Prices are going up at the pump nationwide, but in California a court will soon decide if consumers may have paid too much for gas.
Three energy companies must face claims that they conspired for years to jack up prices of key gasoline components in California, causing consumers to pay artificially inflated prices at the pump, a federal judge ruled Monday.
U.S. Magistrate Judge Jacqueline Scott Corley refused to dismiss the bulk of a consumer class action against SK Trading International Co. Ltd., SK Energy Americas Inc. and Vitol Inc.
The companies allegedly started scheming to raise the prices of alkylates, primary ingredients for mixing gasoline, in 2015 after an explosion at an ExxonMobil refinery in Torrance, California. The accident impaired the refinery’s ability to refine alkylates from February 2015 through June 2016, causing supply disruptions and higher prices. It also gave the energy firms an opportunity to jack up alkylates prices even higher while masking the cause as a mere supply disruption, according to the lawsuit.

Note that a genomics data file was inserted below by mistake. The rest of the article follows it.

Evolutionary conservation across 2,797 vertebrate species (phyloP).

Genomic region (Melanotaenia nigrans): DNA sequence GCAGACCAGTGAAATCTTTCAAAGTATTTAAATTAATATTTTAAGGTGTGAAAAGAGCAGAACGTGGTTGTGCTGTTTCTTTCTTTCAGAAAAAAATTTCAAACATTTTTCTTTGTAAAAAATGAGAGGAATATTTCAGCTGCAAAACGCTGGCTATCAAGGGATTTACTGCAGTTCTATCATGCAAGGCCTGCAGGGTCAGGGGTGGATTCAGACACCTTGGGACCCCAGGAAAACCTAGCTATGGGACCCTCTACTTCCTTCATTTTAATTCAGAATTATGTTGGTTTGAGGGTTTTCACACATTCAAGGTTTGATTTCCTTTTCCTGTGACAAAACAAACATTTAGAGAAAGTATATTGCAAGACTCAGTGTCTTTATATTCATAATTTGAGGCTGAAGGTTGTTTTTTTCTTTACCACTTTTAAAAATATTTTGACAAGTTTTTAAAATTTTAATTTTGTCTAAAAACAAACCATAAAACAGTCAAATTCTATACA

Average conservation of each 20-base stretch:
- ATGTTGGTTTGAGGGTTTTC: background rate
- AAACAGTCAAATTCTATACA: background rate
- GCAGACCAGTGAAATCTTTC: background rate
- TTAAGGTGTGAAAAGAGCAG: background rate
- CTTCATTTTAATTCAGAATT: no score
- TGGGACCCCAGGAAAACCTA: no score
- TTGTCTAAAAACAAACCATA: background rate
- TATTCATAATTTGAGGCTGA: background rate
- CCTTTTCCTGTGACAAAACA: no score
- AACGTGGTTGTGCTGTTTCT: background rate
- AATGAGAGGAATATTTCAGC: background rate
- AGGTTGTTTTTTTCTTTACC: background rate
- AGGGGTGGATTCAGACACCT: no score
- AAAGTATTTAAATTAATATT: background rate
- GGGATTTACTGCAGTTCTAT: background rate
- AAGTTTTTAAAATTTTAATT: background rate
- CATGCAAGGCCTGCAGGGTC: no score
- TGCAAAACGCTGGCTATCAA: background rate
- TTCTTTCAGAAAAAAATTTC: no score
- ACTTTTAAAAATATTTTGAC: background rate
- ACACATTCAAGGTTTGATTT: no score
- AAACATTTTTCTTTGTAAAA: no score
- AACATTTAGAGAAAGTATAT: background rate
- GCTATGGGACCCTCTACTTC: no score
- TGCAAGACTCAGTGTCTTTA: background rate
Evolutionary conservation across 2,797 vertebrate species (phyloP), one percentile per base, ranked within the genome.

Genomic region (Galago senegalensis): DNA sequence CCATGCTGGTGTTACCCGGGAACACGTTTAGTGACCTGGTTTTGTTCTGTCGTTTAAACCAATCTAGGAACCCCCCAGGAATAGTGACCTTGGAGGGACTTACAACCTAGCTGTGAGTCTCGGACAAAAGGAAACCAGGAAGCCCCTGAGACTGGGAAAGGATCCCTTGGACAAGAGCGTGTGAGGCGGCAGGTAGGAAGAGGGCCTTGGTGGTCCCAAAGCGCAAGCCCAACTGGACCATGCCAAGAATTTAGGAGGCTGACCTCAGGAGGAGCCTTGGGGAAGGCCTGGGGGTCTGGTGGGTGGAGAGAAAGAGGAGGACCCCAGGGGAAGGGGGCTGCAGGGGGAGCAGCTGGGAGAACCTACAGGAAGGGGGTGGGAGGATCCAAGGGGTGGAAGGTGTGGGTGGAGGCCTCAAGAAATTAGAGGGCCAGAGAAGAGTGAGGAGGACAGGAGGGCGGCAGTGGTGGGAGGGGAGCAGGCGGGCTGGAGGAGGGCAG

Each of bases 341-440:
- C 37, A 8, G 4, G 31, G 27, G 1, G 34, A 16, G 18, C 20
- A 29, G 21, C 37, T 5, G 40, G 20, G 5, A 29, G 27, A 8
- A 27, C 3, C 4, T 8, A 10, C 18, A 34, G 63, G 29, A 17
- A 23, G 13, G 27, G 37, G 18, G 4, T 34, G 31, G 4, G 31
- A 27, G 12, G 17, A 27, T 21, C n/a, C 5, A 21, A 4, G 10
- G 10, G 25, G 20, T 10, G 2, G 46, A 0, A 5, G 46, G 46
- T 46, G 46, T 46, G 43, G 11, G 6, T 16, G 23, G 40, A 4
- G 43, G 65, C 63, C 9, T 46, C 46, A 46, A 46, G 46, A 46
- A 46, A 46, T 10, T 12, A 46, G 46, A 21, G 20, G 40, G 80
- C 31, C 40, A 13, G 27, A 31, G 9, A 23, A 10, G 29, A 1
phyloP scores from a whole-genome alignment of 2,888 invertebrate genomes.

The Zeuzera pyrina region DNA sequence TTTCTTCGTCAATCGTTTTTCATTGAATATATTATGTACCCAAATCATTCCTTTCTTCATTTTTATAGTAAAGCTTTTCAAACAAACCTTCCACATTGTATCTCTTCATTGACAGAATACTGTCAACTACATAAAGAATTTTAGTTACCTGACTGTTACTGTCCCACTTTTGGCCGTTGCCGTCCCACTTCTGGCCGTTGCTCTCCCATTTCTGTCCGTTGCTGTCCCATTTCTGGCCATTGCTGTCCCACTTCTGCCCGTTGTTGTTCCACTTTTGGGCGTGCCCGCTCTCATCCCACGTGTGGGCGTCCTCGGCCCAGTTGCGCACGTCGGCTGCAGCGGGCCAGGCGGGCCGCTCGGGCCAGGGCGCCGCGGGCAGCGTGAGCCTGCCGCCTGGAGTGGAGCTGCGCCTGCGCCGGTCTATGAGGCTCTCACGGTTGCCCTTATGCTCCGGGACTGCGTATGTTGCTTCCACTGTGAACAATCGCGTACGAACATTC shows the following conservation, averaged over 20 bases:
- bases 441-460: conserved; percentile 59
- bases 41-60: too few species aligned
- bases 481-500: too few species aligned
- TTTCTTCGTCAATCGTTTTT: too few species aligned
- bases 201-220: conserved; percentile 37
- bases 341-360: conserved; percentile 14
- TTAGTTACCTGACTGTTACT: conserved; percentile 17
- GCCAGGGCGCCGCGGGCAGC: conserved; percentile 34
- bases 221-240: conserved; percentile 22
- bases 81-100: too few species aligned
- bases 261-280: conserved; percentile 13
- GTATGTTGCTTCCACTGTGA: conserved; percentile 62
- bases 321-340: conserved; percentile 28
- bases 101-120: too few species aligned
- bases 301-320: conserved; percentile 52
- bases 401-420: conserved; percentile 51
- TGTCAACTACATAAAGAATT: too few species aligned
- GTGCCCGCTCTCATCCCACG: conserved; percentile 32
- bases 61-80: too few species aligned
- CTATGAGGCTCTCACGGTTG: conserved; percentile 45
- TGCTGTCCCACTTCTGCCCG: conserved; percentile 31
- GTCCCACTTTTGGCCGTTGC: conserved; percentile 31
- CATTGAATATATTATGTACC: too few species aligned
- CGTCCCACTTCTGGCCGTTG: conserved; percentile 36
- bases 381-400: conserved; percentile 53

Emails from Vitol executives, which were cited in the lawsuit, show they planned to keep their cooperation with the SK firms confidential. In seeking to dismiss the suit, the energy companies argued there is nothing illegal about forming a joint venture and deciding not to publicize it.
Judge Corley conceded that point but found claims that the joint venture was actually a “sham” were credible.
“The [consolidated class action complaint] plausibly alleges that the so-called joint venture was a subterfuge for an illegal price-fixing conspiracy,” Corley wrote in her 22-page ruling.
Vitol and SK’s supply contracts with ExxonMobil tied the price of alkylates to prices publicized in a daily market report published by the Oil Price Information Service (OPIS), a private subscription service.
According to the lawsuit, SK and Vitol agreed to manipulate trades they reported to OPIS to jack up prices for alkylates. This required the companies to take a loss on trades reported to OPIS, but they more than made up for it through alkylate sales to ExxonMobil, the lawsuit contends.
The judge dismissed claims for injunctive relief based on alleged violations of the Sherman Antitrust Act. Corley found the lawsuit failed to show the price-fixing scheme was ongoing and that consumers will keep being overcharged without court intervention. The plaintiffs will get another chance to advance that claim in an amended complaint.
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